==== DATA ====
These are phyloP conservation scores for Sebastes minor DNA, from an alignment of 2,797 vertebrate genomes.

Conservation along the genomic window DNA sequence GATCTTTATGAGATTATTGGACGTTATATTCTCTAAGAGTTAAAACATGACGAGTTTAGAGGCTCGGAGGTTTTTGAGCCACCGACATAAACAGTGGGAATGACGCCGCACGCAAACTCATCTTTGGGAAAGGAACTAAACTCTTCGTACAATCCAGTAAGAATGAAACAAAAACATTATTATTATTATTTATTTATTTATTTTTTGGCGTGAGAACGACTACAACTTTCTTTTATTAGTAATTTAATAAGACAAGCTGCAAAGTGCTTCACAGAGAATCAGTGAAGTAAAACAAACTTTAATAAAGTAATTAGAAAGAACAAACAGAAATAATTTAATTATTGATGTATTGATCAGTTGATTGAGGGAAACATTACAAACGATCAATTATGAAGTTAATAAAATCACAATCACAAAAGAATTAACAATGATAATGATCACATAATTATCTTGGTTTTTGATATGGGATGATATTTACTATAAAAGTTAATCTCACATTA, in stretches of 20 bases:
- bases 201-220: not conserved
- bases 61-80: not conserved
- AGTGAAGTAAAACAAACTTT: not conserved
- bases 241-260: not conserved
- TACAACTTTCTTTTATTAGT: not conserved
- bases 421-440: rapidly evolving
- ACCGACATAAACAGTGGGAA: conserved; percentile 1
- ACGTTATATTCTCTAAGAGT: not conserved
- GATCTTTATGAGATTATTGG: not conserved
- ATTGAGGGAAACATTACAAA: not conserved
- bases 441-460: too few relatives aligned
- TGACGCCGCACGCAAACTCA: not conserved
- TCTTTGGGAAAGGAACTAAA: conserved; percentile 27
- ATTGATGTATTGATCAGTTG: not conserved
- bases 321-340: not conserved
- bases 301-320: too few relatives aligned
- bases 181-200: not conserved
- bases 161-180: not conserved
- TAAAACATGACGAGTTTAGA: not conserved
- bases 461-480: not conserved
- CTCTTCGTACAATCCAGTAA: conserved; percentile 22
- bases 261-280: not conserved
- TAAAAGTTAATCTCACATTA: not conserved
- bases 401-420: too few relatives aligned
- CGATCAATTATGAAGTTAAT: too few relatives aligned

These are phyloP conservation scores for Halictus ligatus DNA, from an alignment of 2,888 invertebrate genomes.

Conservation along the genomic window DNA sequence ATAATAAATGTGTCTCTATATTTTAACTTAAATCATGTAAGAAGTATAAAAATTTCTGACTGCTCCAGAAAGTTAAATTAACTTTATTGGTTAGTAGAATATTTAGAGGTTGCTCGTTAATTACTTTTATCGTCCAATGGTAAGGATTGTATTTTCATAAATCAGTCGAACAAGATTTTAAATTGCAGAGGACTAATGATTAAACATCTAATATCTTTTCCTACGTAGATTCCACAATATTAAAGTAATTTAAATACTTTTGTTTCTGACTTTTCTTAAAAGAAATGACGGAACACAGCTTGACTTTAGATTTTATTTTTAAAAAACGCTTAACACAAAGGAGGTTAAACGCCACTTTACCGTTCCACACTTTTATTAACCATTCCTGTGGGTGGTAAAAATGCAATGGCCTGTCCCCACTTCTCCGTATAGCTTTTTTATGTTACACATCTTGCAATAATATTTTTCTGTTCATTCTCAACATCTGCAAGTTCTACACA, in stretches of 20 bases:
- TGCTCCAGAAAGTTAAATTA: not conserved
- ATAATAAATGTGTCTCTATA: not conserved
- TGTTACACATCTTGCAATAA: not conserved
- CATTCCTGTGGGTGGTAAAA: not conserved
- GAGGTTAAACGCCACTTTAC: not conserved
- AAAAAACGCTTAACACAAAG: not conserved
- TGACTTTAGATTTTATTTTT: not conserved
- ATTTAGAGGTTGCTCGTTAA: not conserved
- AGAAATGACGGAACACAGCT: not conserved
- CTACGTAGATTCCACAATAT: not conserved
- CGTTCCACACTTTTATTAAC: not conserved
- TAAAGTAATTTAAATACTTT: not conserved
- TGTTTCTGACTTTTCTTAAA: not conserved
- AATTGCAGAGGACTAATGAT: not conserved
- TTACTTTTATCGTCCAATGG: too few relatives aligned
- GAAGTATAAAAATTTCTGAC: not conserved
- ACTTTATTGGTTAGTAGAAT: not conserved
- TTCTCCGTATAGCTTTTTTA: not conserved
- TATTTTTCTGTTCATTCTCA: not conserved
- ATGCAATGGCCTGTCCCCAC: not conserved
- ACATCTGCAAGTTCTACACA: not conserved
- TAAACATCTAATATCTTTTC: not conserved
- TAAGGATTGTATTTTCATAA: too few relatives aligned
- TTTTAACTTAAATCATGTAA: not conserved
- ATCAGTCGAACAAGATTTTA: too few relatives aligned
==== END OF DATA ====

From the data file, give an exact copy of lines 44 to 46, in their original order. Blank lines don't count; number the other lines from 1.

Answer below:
- TTACTTTTATCGTCCAATGG: too few relatives aligned
- GAAGTATAAAAATTTCTGAC: not conserved
- ACTTTATTGGTTAGTAGAAT: not conserved